Chris McAneny, MD of Arrow UK, believes that a distributor's ability to deliver technical support on ever more complex products is increasing in importance, and that access to that support cannot depend on whether the client's engineers are “in Motherwell, Moscow or Minnesota”.
In the US, his company is already looking to increase its technical support activities by partnering with design houses (see box).
Distributors large and small are also looking for greater proximity to the production and design processes, as the tendency for a device to be designed in one country and made in another has an impact on the supply chain. Current solutions are seen answering only parts of the problems that arise.
One way in which distributors can get a return on their investment in field application engineers (FAEs) is to use design registration schemes – enabling the distributor which helps with the design-in process to be rewarded, regardless of where the equipment is eventually manufactured.
But McAneny says this system always creates a heated debate and is only useful for components that are not interchangeable with those from alternative suppliers.
Design registration systems exist because suppliers recognise that, despite the growing use of the Internet, they cannot effectively serve most of their customer base for increasingly complex products. Consequently, suppliers depend on their distributors to serve the mass market.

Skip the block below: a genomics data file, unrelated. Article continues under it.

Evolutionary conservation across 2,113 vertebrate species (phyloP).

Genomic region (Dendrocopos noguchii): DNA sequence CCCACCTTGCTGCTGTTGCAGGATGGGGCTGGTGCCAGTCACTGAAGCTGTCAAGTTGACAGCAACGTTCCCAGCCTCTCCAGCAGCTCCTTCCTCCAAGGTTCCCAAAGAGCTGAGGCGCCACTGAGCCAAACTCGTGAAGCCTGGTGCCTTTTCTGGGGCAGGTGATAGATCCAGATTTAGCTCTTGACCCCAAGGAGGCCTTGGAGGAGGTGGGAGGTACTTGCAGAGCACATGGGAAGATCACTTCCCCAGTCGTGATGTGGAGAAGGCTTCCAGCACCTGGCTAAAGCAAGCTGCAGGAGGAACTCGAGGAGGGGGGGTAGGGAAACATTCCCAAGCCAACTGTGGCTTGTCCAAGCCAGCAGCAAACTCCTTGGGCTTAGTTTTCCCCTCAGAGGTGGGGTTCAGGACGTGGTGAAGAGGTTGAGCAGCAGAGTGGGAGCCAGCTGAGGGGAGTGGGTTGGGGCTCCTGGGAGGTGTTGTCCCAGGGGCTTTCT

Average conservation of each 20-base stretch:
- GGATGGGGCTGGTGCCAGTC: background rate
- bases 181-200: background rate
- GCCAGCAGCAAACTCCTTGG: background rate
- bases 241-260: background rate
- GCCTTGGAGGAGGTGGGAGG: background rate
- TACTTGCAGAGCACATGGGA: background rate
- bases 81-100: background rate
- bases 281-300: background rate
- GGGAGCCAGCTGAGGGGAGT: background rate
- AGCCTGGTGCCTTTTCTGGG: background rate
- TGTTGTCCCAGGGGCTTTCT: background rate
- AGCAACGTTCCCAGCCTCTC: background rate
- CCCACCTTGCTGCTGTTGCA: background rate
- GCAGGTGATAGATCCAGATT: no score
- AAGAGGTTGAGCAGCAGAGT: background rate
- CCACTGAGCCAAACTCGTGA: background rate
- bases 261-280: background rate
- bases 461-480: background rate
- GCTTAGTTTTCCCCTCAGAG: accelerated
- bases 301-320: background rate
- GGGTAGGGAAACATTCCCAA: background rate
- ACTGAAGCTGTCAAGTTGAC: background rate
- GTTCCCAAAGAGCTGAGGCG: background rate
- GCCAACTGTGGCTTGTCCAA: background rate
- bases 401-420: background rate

“To do this, the distributor must invest in FAEs to bring customers' designs to market with the best technical solution, taking into account price, performance and time-to-market,” said McAneny.
One downside, he says, is that some customers may not want to be 'directed' as to where to purchase their proprietary products: “In saying this, most customers recognise the value provided by distributor FAEs to their designs. They therefore see it as reasonable that the distributor which has made the investment should expect to service the order.”
Distributors have responsibility to ensure that they invest wisely by carefully selecting the technology and the supplier, says McAneny, and they must manage how the resource is deployed in the customer base.
Design registration is just one of the challenges facing the customer-supplier-distributor equilibrium: “If we add global production shifts, contract equipment manufacturers and indirect revenues then the challenge increases almost exponentially.”
Arrow by design
The US side of Arrow Electronics is continuing to develop a series of close relationships with north American design houses.In the past month alone, the distributor has added three more agreements for its recently launched Arrow Consulting Engineering Services (Aces) arm.
The latest is with LS Research, a specialist design house for wireless and RF-based products. The other two are with Amirix, which concentrates on embedded systems, and Stellcom, which also develops embedded products for markets such as PDA, telematics, wireless Bluetooth and 802.11 and medical devices.
Tom Swist, Aces regional manager in the US, said: “One of the main objectives of the programme is to provide our customers with access to experts when they have a design outside their core competency.”
The move is putting Arrow in competition with contract manufacturers.